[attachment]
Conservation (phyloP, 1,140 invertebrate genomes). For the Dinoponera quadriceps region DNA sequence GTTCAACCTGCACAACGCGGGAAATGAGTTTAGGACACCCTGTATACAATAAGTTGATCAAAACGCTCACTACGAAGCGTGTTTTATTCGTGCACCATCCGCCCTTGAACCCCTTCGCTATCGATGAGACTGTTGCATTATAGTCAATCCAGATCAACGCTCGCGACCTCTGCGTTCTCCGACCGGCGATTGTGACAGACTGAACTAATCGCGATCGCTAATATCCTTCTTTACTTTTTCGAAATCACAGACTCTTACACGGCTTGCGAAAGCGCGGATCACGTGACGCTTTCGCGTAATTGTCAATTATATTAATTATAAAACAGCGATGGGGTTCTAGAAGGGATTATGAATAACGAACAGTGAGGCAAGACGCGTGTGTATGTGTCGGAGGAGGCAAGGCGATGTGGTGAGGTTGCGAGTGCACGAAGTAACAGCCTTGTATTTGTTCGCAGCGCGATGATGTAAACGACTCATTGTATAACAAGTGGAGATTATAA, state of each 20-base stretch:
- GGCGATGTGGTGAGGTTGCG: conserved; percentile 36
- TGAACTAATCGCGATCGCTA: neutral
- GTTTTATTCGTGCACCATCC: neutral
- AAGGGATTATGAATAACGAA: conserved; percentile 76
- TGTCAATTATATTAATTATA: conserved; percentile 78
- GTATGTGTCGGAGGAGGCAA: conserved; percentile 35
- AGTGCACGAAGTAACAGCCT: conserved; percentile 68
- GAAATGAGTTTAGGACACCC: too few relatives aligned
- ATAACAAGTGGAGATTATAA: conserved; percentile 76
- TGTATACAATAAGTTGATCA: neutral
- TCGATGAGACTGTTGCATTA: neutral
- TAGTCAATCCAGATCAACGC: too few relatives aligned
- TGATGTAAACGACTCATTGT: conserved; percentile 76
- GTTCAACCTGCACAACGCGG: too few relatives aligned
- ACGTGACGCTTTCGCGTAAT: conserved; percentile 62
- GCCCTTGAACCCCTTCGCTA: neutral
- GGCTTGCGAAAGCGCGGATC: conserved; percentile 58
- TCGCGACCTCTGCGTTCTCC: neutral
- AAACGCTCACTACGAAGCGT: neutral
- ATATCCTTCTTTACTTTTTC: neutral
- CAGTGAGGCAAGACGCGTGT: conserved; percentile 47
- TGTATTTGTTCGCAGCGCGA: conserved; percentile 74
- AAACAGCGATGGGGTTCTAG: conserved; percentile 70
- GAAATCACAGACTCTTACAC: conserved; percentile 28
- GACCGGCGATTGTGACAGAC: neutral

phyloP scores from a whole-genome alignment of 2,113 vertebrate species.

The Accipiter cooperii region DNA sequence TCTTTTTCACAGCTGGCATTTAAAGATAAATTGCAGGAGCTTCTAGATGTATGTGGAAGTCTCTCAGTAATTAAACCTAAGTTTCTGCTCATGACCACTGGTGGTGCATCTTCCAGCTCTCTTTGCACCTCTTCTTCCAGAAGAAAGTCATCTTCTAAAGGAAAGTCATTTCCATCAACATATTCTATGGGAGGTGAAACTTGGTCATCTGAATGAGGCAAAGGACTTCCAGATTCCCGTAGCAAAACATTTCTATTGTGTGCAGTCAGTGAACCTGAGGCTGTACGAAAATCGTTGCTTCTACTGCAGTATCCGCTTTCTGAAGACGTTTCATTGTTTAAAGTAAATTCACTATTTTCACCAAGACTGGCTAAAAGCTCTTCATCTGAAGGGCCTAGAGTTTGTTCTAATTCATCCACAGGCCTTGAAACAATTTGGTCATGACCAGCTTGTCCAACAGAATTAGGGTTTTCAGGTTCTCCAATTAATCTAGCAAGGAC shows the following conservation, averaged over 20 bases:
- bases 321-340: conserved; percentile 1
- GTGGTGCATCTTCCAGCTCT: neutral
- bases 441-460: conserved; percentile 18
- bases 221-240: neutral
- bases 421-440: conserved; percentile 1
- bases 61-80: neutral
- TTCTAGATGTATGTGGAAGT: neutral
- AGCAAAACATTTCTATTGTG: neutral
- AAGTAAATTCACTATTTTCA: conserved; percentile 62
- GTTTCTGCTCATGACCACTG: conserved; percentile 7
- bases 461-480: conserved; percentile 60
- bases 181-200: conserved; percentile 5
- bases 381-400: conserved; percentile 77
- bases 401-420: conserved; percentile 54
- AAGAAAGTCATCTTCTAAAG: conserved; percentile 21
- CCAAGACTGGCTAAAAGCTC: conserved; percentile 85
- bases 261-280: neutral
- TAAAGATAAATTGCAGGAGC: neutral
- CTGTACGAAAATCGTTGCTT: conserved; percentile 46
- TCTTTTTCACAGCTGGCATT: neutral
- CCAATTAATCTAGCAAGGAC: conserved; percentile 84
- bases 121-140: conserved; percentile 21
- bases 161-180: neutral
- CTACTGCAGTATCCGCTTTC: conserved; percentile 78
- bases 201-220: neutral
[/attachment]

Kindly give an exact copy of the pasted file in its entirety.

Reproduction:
Conservation (phyloP, 1,140 invertebrate genomes). For the Dinoponera quadriceps region DNA sequence GTTCAACCTGCACAACGCGGGAAATGAGTTTAGGACACCCTGTATACAATAAGTTGATCAAAACGCTCACTACGAAGCGTGTTTTATTCGTGCACCATCCGCCCTTGAACCCCTTCGCTATCGATGAGACTGTTGCATTATAGTCAATCCAGATCAACGCTCGCGACCTCTGCGTTCTCCGACCGGCGATTGTGACAGACTGAACTAATCGCGATCGCTAATATCCTTCTTTACTTTTTCGAAATCACAGACTCTTACACGGCTTGCGAAAGCGCGGATCACGTGACGCTTTCGCGTAATTGTCAATTATATTAATTATAAAACAGCGATGGGGTTCTAGAAGGGATTATGAATAACGAACAGTGAGGCAAGACGCGTGTGTATGTGTCGGAGGAGGCAAGGCGATGTGGTGAGGTTGCGAGTGCACGAAGTAACAGCCTTGTATTTGTTCGCAGCGCGATGATGTAAACGACTCATTGTATAACAAGTGGAGATTATAA, state of each 20-base stretch:
- GGCGATGTGGTGAGGTTGCG: conserved; percentile 36
- TGAACTAATCGCGATCGCTA: neutral
- GTTTTATTCGTGCACCATCC: neutral
- AAGGGATTATGAATAACGAA: conserved; percentile 76
- TGTCAATTATATTAATTATA: conserved; percentile 78
- GTATGTGTCGGAGGAGGCAA: conserved; percentile 35
- AGTGCACGAAGTAACAGCCT: conserved; percentile 68
- GAAATGAGTTTAGGACACCC: too few relatives aligned
- ATAACAAGTGGAGATTATAA: conserved; percentile 76
- TGTATACAATAAGTTGATCA: neutral
- TCGATGAGACTGTTGCATTA: neutral
- TAGTCAATCCAGATCAACGC: too few relatives aligned
- TGATGTAAACGACTCATTGT: conserved; percentile 76
- GTTCAACCTGCACAACGCGG: too few relatives aligned
- ACGTGACGCTTTCGCGTAAT: conserved; percentile 62
- GCCCTTGAACCCCTTCGCTA: neutral
- GGCTTGCGAAAGCGCGGATC: conserved; percentile 58
- TCGCGACCTCTGCGTTCTCC: neutral
- AAACGCTCACTACGAAGCGT: neutral
- ATATCCTTCTTTACTTTTTC: neutral
- CAGTGAGGCAAGACGCGTGT: conserved; percentile 47
- TGTATTTGTTCGCAGCGCGA: conserved; percentile 74
- AAACAGCGATGGGGTTCTAG: conserved; percentile 70
- GAAATCACAGACTCTTACAC: conserved; percentile 28
- GACCGGCGATTGTGACAGAC: neutral

phyloP scores from a whole-genome alignment of 2,113 vertebrate species.

The Accipiter cooperii region DNA sequence TCTTTTTCACAGCTGGCATTTAAAGATAAATTGCAGGAGCTTCTAGATGTATGTGGAAGTCTCTCAGTAATTAAACCTAAGTTTCTGCTCATGACCACTGGTGGTGCATCTTCCAGCTCTCTTTGCACCTCTTCTTCCAGAAGAAAGTCATCTTCTAAAGGAAAGTCATTTCCATCAACATATTCTATGGGAGGTGAAACTTGGTCATCTGAATGAGGCAAAGGACTTCCAGATTCCCGTAGCAAAACATTTCTATTGTGTGCAGTCAGTGAACCTGAGGCTGTACGAAAATCGTTGCTTCTACTGCAGTATCCGCTTTCTGAAGACGTTTCATTGTTTAAAGTAAATTCACTATTTTCACCAAGACTGGCTAAAAGCTCTTCATCTGAAGGGCCTAGAGTTTGTTCTAATTCATCCACAGGCCTTGAAACAATTTGGTCATGACCAGCTTGTCCAACAGAATTAGGGTTTTCAGGTTCTCCAATTAATCTAGCAAGGAC shows the following conservation, averaged over 20 bases:
- bases 321-340: conserved; percentile 1
- GTGGTGCATCTTCCAGCTCT: neutral
- bases 441-460: conserved; percentile 18
- bases 221-240: neutral
- bases 421-440: conserved; percentile 1
- bases 61-80: neutral
- TTCTAGATGTATGTGGAAGT: neutral
- AGCAAAACATTTCTATTGTG: neutral
- AAGTAAATTCACTATTTTCA: conserved; percentile 62
- GTTTCTGCTCATGACCACTG: conserved; percentile 7
- bases 461-480: conserved; percentile 60
- bases 181-200: conserved; percentile 5
- bases 381-400: conserved; percentile 77
- bases 401-420: conserved; percentile 54
- AAGAAAGTCATCTTCTAAAG: conserved; percentile 21
- CCAAGACTGGCTAAAAGCTC: conserved; percentile 85
- bases 261-280: neutral
- TAAAGATAAATTGCAGGAGC: neutral
- CTGTACGAAAATCGTTGCTT: conserved; percentile 46
- TCTTTTTCACAGCTGGCATT: neutral
- CCAATTAATCTAGCAAGGAC: conserved; percentile 84
- bases 121-140: conserved; percentile 21
- bases 161-180: neutral
- CTACTGCAGTATCCGCTTTC: conserved; percentile 78
- bases 201-220: neutral